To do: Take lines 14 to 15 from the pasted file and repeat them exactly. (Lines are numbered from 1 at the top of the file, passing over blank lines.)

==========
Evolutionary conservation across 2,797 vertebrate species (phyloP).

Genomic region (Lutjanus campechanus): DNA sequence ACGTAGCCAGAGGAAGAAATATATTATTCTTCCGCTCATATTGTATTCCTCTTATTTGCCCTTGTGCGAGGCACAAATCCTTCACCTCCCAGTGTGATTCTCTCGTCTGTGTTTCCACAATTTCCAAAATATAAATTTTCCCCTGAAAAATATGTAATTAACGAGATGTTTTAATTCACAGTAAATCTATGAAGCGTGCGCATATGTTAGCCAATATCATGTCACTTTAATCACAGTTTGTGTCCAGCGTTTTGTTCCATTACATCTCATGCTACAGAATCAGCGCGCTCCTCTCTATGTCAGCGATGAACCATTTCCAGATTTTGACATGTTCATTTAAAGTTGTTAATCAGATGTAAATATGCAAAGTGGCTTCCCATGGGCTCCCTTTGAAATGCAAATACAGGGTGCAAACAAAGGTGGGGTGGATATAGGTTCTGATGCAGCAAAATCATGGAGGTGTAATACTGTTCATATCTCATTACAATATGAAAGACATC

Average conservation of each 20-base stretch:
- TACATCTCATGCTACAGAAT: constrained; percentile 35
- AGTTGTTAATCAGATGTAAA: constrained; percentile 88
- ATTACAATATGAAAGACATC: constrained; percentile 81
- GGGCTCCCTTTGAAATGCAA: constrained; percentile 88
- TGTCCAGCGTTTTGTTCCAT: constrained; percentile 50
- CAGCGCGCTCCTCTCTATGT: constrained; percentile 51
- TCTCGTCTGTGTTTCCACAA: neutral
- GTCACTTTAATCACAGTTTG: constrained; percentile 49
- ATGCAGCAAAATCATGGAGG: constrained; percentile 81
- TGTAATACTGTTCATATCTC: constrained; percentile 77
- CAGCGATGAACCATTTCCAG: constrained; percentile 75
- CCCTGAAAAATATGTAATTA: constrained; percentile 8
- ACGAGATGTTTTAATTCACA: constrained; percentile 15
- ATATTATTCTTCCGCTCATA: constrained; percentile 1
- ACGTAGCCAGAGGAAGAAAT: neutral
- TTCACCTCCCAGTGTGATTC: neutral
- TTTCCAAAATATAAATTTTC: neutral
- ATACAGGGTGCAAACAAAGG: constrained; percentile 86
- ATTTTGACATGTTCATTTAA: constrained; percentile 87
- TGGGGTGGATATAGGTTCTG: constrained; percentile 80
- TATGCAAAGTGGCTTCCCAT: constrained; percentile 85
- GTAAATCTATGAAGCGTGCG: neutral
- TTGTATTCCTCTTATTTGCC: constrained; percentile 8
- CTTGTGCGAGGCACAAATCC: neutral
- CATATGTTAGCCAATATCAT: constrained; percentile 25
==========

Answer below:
- CAGCGATGAACCATTTCCAG: constrained; percentile 75
- CCCTGAAAAATATGTAATTA: constrained; percentile 8